The drill will make India the 4th dialogue partner of the ASEAN to have a maritime exercise with the 10-nation-bloc

India is set to hold its first-ever maritime exercise with the South East Asian nations off the coast of Singapore from May 2 to 8, even as it is keeping a close watch on the “large presence” of Chinese People’s Liberation Army Navy’s vessels in the Indian Ocean.

New Delhi is also continuing to expand India’s defence cooperation with the neighbouring island nations. Defence Minister Rajnath Singh will visit the Maldives from Monday to Wednesday. He will ceremonially hand over to his counterpart, Mariya Ahmed Didi, a fast patrol vessel and a landing craft – India’s gift for the Maldives National Defence Forces (MNDF). India also had the 10th edition of its annual bilateral maritime exercise with Sri Lanka, SLINEX-2023, from April 3 to 8.

The Indian Navy chief Admiral R Hari Kumar will travel to Singapore for the inaugural ceremony of the first-ever ASEAN-India Maritime Exercise (AIME). The drill will focus on enhancing interoperability between the navies of India and the 10 ASEAN nations.

India in November 2022 elevated its 30-year-long ties with the ASEAN (Association of South-East Asian Nations) to a Comprehensive Strategic Partnership. It also moved to add more military heft to the relations with a maritime war drill with all the 10 countries of the bloc.

The drill will make India the 4th dialogue partner of the ASEAN to have a maritime exercise with the 10-nation-bloc, after China, the United States and Russia.

New Delhi’s move to step up maritime security cooperation with the South East Asian nations came amid China’s growing belligerence, not only along its disputed boundary with India in the Himalayas but also in the Indian Ocean, the South China Sea, the East China Sea, the Taiwan Strait and elsewhere in the Indo-Pacific region.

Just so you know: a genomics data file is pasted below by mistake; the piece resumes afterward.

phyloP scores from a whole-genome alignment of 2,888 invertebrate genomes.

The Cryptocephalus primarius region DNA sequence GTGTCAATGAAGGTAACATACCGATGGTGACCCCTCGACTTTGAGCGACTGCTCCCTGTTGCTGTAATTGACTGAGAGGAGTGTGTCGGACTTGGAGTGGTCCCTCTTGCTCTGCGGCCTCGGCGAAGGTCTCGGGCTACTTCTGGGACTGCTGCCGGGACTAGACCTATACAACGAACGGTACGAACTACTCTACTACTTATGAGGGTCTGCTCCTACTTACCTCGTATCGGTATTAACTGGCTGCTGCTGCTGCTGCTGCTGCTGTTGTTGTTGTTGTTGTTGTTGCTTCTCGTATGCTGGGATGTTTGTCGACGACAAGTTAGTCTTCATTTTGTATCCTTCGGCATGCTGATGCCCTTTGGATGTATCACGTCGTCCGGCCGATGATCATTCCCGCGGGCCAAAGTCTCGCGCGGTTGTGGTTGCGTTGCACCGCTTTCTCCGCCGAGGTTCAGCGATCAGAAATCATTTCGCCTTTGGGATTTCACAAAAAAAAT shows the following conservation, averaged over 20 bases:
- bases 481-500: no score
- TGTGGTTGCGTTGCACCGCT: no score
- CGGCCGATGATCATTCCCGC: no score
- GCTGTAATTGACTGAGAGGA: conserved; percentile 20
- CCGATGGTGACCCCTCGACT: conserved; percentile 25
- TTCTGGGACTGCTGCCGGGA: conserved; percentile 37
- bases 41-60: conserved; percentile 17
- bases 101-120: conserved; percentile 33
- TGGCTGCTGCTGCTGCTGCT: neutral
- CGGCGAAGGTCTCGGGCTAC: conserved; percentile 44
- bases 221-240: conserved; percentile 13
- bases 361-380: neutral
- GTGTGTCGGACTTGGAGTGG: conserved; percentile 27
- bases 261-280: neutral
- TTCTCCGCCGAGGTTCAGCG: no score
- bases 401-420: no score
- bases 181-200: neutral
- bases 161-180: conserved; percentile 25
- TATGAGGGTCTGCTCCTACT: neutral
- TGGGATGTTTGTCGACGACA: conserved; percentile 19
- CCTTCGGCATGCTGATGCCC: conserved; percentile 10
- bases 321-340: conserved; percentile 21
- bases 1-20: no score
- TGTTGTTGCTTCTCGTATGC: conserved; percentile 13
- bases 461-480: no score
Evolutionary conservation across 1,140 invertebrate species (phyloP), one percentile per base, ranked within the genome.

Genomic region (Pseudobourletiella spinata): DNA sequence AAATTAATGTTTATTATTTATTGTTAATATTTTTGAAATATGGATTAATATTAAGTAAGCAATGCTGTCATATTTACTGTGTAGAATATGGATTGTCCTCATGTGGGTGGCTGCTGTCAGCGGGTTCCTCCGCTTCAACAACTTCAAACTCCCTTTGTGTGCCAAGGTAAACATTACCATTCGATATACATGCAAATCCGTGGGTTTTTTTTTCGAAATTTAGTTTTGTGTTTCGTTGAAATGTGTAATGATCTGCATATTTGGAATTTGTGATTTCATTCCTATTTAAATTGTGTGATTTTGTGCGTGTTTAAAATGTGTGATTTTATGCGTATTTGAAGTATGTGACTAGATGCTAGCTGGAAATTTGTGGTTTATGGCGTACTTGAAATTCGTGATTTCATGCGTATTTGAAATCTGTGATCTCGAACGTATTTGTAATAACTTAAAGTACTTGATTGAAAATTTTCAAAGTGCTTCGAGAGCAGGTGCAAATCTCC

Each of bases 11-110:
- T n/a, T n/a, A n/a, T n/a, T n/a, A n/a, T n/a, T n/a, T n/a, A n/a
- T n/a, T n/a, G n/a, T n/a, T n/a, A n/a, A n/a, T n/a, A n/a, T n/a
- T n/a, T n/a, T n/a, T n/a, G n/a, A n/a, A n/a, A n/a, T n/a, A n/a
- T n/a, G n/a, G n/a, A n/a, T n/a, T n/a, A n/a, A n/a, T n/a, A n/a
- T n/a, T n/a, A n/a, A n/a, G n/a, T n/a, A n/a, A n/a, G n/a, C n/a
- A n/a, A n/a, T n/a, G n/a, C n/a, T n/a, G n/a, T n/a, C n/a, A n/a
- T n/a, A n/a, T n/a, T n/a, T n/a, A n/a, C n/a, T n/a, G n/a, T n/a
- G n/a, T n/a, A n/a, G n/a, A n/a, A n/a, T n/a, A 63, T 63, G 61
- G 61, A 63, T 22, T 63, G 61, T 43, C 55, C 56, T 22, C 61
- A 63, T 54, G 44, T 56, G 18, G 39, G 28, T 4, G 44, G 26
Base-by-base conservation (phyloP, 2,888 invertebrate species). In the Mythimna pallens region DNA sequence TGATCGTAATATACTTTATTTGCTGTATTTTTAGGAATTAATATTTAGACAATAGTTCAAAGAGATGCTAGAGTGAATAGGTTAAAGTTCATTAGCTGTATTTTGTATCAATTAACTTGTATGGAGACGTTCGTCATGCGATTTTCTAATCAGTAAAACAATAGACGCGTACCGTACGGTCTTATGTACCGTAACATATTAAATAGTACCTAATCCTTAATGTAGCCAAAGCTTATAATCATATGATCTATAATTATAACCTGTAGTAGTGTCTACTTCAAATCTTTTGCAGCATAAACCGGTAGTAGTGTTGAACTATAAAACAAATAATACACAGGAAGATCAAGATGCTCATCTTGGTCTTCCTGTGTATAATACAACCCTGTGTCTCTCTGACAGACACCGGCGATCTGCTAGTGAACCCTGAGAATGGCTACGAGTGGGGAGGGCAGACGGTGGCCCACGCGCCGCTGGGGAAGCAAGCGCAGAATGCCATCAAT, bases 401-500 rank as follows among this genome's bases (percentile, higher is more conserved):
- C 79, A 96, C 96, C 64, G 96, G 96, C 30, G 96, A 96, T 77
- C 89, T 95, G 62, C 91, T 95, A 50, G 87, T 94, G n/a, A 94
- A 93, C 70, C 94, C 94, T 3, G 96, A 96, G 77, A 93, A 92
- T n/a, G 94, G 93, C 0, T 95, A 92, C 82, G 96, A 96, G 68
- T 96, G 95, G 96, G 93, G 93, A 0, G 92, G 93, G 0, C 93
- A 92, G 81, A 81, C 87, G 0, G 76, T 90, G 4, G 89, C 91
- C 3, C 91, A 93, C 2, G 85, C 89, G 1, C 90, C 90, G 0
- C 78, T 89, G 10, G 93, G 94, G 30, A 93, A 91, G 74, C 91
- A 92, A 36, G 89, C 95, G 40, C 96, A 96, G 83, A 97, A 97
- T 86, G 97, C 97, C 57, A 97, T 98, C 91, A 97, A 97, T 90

Admiral Hari Kumar of late said that India was aware of the “large presence” of the Chinese PLA Navy vessels in the Indian Ocean region and kept “a very close watch” on the developments in the region to protect and preserve its national interests in the maritime domain.

He added that the Indian Navy was also keeping a close watch on the Chinese PLAN vessels docking at the ports of Pakistan.

New Delhi’s move to hold a naval exercise with the South East Asian nations came in response to China’s foray into maritime neighbourhood of India.

India in 2021 signed an agreement with Maldives to “develop, support and maintain” a harbour at Uthuru Thila Falhu naval base in the island nation. Though the new harbour is being built officially for the use of the Maldives National Defence Force Coast Guard, it is likely to turn into a strategic asset for India and give it an edge over China, which has been trying to spread its tentacles in the Indian Ocean region. India last year also completed the installation of a coastal radar system, comprising 10 radar stations, in the Maldives to help keep watch in the Indian Ocean.

Singh’s visit to the Maldives from Monday to Wednesday is also in tune with India’s commitment to helping friendly countries and partners in the region to build capacity, according to a spokesperson of the Ministry of Defence (MoD) in New Delhi.

An MoD spokesperson said that India and the Maldives were working closely to effectively address shared challenges, including maritime security, terrorism, radicalisation, piracy, trafficking, organised crime and natural disasters. India's vision of SAGAR (Security and Growth for All in the Region) along with its ‘Neighbourhood First’ policy as well as Maldives’ ‘India First’ policy were intended to work together to jointly develop the capabilities within the Indian Ocean region, added the spokesperson in a press release issued in New Delhi.